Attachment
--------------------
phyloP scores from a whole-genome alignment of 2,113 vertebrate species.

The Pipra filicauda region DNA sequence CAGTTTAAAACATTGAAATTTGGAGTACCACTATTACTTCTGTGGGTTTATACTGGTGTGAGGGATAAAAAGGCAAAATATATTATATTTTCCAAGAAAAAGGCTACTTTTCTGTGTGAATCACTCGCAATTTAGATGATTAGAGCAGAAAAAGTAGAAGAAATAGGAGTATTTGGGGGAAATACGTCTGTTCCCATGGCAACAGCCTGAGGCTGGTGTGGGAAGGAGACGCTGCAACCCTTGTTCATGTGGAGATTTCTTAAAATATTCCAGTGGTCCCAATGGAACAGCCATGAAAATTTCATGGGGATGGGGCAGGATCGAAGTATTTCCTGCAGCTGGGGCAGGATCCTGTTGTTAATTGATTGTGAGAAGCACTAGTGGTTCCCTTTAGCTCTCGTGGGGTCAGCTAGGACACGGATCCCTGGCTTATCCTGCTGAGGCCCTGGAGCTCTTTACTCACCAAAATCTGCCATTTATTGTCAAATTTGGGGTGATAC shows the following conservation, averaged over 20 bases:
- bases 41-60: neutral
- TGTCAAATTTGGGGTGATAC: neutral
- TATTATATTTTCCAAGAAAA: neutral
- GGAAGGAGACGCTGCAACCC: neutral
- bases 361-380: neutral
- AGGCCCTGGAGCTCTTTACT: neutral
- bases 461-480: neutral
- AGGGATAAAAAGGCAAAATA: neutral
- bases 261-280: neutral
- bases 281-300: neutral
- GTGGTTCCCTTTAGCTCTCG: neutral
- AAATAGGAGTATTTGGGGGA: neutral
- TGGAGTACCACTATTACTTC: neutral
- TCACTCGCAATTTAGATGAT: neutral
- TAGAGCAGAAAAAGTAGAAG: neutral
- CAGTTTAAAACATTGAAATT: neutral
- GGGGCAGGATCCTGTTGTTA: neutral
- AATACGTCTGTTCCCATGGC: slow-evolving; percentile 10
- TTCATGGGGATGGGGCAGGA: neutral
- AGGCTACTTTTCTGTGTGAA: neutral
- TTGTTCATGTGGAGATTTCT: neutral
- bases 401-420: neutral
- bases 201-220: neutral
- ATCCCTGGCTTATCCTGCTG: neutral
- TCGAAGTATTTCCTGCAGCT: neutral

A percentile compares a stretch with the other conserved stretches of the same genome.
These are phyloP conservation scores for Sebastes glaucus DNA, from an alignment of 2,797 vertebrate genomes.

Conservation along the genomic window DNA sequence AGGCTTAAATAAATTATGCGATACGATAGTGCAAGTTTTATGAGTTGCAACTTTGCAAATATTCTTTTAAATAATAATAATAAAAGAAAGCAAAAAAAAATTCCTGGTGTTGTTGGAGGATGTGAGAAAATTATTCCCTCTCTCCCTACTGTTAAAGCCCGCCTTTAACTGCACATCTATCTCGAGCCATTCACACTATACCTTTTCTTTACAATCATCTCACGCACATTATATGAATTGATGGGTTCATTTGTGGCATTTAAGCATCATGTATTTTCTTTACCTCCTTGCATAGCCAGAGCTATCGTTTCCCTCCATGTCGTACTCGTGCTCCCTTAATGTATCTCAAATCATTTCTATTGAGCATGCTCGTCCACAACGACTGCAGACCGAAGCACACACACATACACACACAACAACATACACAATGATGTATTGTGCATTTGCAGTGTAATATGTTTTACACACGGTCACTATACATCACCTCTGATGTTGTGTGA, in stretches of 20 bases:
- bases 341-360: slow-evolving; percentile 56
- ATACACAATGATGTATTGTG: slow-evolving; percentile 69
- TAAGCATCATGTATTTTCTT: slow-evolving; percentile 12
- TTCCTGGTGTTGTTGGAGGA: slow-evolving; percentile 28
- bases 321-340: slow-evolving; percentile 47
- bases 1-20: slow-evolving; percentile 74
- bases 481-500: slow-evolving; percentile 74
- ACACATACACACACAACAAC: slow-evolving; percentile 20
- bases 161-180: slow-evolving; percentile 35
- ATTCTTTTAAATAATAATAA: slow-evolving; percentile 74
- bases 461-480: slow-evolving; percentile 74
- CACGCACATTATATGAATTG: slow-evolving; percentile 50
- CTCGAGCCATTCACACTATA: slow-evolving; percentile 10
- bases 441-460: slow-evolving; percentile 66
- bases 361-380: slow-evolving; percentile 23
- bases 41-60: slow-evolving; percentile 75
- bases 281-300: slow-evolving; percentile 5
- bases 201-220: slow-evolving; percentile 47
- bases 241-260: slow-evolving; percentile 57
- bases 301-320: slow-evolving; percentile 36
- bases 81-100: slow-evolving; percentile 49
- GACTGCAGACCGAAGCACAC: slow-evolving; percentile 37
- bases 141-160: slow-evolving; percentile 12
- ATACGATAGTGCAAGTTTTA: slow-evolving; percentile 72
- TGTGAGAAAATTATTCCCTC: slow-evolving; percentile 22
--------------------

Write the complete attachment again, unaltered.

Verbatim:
phyloP scores from a whole-genome alignment of 2,113 vertebrate species.

The Pipra filicauda region DNA sequence CAGTTTAAAACATTGAAATTTGGAGTACCACTATTACTTCTGTGGGTTTATACTGGTGTGAGGGATAAAAAGGCAAAATATATTATATTTTCCAAGAAAAAGGCTACTTTTCTGTGTGAATCACTCGCAATTTAGATGATTAGAGCAGAAAAAGTAGAAGAAATAGGAGTATTTGGGGGAAATACGTCTGTTCCCATGGCAACAGCCTGAGGCTGGTGTGGGAAGGAGACGCTGCAACCCTTGTTCATGTGGAGATTTCTTAAAATATTCCAGTGGTCCCAATGGAACAGCCATGAAAATTTCATGGGGATGGGGCAGGATCGAAGTATTTCCTGCAGCTGGGGCAGGATCCTGTTGTTAATTGATTGTGAGAAGCACTAGTGGTTCCCTTTAGCTCTCGTGGGGTCAGCTAGGACACGGATCCCTGGCTTATCCTGCTGAGGCCCTGGAGCTCTTTACTCACCAAAATCTGCCATTTATTGTCAAATTTGGGGTGATAC shows the following conservation, averaged over 20 bases:
- bases 41-60: neutral
- TGTCAAATTTGGGGTGATAC: neutral
- TATTATATTTTCCAAGAAAA: neutral
- GGAAGGAGACGCTGCAACCC: neutral
- bases 361-380: neutral
- AGGCCCTGGAGCTCTTTACT: neutral
- bases 461-480: neutral
- AGGGATAAAAAGGCAAAATA: neutral
- bases 261-280: neutral
- bases 281-300: neutral
- GTGGTTCCCTTTAGCTCTCG: neutral
- AAATAGGAGTATTTGGGGGA: neutral
- TGGAGTACCACTATTACTTC: neutral
- TCACTCGCAATTTAGATGAT: neutral
- TAGAGCAGAAAAAGTAGAAG: neutral
- CAGTTTAAAACATTGAAATT: neutral
- GGGGCAGGATCCTGTTGTTA: neutral
- AATACGTCTGTTCCCATGGC: slow-evolving; percentile 10
- TTCATGGGGATGGGGCAGGA: neutral
- AGGCTACTTTTCTGTGTGAA: neutral
- TTGTTCATGTGGAGATTTCT: neutral
- bases 401-420: neutral
- bases 201-220: neutral
- ATCCCTGGCTTATCCTGCTG: neutral
- TCGAAGTATTTCCTGCAGCT: neutral

A percentile compares a stretch with the other conserved stretches of the same genome.
These are phyloP conservation scores for Sebastes glaucus DNA, from an alignment of 2,797 vertebrate genomes.

Conservation along the genomic window DNA sequence AGGCTTAAATAAATTATGCGATACGATAGTGCAAGTTTTATGAGTTGCAACTTTGCAAATATTCTTTTAAATAATAATAATAAAAGAAAGCAAAAAAAAATTCCTGGTGTTGTTGGAGGATGTGAGAAAATTATTCCCTCTCTCCCTACTGTTAAAGCCCGCCTTTAACTGCACATCTATCTCGAGCCATTCACACTATACCTTTTCTTTACAATCATCTCACGCACATTATATGAATTGATGGGTTCATTTGTGGCATTTAAGCATCATGTATTTTCTTTACCTCCTTGCATAGCCAGAGCTATCGTTTCCCTCCATGTCGTACTCGTGCTCCCTTAATGTATCTCAAATCATTTCTATTGAGCATGCTCGTCCACAACGACTGCAGACCGAAGCACACACACATACACACACAACAACATACACAATGATGTATTGTGCATTTGCAGTGTAATATGTTTTACACACGGTCACTATACATCACCTCTGATGTTGTGTGA, in stretches of 20 bases:
- bases 341-360: slow-evolving; percentile 56
- ATACACAATGATGTATTGTG: slow-evolving; percentile 69
- TAAGCATCATGTATTTTCTT: slow-evolving; percentile 12
- TTCCTGGTGTTGTTGGAGGA: slow-evolving; percentile 28
- bases 321-340: slow-evolving; percentile 47
- bases 1-20: slow-evolving; percentile 74
- bases 481-500: slow-evolving; percentile 74
- ACACATACACACACAACAAC: slow-evolving; percentile 20
- bases 161-180: slow-evolving; percentile 35
- ATTCTTTTAAATAATAATAA: slow-evolving; percentile 74
- bases 461-480: slow-evolving; percentile 74
- CACGCACATTATATGAATTG: slow-evolving; percentile 50
- CTCGAGCCATTCACACTATA: slow-evolving; percentile 10
- bases 441-460: slow-evolving; percentile 66
- bases 361-380: slow-evolving; percentile 23
- bases 41-60: slow-evolving; percentile 75
- bases 281-300: slow-evolving; percentile 5
- bases 201-220: slow-evolving; percentile 47
- bases 241-260: slow-evolving; percentile 57
- bases 301-320: slow-evolving; percentile 36
- bases 81-100: slow-evolving; percentile 49
- GACTGCAGACCGAAGCACAC: slow-evolving; percentile 37
- bases 141-160: slow-evolving; percentile 12
- ATACGATAGTGCAAGTTTTA: slow-evolving; percentile 72
- TGTGAGAAAATTATTCCCTC: slow-evolving; percentile 22